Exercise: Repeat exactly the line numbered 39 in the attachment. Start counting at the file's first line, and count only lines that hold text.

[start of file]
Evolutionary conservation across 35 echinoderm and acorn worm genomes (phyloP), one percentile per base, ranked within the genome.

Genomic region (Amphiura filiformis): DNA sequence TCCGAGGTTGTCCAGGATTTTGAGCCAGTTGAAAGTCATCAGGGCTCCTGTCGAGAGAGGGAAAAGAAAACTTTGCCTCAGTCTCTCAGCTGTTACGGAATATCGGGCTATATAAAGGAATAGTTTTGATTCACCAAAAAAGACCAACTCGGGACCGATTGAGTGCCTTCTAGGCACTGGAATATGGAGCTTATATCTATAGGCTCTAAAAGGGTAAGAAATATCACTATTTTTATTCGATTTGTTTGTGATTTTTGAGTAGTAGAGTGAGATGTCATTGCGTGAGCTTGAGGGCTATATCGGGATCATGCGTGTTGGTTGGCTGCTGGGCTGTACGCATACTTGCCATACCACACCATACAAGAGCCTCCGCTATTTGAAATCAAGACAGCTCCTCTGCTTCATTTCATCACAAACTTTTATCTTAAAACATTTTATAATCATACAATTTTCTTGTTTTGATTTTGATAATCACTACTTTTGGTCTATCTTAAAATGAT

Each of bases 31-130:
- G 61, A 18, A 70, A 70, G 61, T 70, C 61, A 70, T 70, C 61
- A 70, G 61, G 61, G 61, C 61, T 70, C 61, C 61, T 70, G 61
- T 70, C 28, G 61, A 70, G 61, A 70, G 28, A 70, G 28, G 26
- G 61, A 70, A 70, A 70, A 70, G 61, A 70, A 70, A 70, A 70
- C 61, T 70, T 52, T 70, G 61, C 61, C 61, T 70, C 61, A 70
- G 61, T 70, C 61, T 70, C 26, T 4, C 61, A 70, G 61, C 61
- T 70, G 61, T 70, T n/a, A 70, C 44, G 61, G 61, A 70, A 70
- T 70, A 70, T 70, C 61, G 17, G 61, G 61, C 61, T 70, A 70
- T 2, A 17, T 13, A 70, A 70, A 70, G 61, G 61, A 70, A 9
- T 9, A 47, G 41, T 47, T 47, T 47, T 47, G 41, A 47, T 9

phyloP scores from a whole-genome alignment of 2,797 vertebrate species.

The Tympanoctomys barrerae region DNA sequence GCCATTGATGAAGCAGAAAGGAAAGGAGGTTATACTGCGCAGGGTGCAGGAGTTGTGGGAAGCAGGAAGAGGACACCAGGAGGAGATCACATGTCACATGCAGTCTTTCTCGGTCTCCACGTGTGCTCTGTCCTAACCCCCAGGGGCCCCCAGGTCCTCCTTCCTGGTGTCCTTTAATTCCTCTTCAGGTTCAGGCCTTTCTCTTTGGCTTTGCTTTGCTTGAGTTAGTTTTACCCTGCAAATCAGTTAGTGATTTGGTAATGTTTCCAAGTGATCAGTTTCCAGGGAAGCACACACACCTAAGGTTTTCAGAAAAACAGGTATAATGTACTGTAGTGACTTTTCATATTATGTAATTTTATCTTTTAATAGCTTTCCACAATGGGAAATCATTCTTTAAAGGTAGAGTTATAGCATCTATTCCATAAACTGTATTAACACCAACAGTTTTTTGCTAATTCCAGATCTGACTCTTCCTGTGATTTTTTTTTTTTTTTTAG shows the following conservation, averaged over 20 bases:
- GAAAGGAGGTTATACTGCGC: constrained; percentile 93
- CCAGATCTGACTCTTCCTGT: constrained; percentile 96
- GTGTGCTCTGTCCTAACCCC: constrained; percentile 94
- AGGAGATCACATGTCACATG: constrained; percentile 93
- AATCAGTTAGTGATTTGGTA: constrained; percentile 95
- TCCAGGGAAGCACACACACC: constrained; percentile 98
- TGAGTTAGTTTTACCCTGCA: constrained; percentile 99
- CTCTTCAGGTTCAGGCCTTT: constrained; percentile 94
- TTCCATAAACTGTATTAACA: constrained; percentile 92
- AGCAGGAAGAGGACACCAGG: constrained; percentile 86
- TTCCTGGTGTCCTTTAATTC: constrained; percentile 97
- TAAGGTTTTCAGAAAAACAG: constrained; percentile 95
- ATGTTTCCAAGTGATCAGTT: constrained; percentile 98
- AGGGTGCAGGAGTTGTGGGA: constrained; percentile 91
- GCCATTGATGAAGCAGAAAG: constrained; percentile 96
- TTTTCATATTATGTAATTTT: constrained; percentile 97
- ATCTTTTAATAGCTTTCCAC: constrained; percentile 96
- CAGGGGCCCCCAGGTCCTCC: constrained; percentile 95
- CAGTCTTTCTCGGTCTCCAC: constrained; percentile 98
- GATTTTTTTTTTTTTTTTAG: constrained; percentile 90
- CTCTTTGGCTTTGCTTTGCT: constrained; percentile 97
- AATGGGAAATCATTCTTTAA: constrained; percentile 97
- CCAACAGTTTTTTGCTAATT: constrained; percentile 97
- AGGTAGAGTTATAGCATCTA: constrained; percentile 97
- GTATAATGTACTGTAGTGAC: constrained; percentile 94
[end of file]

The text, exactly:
- AGGTAGAGTTATAGCATCTA: constrained; percentile 97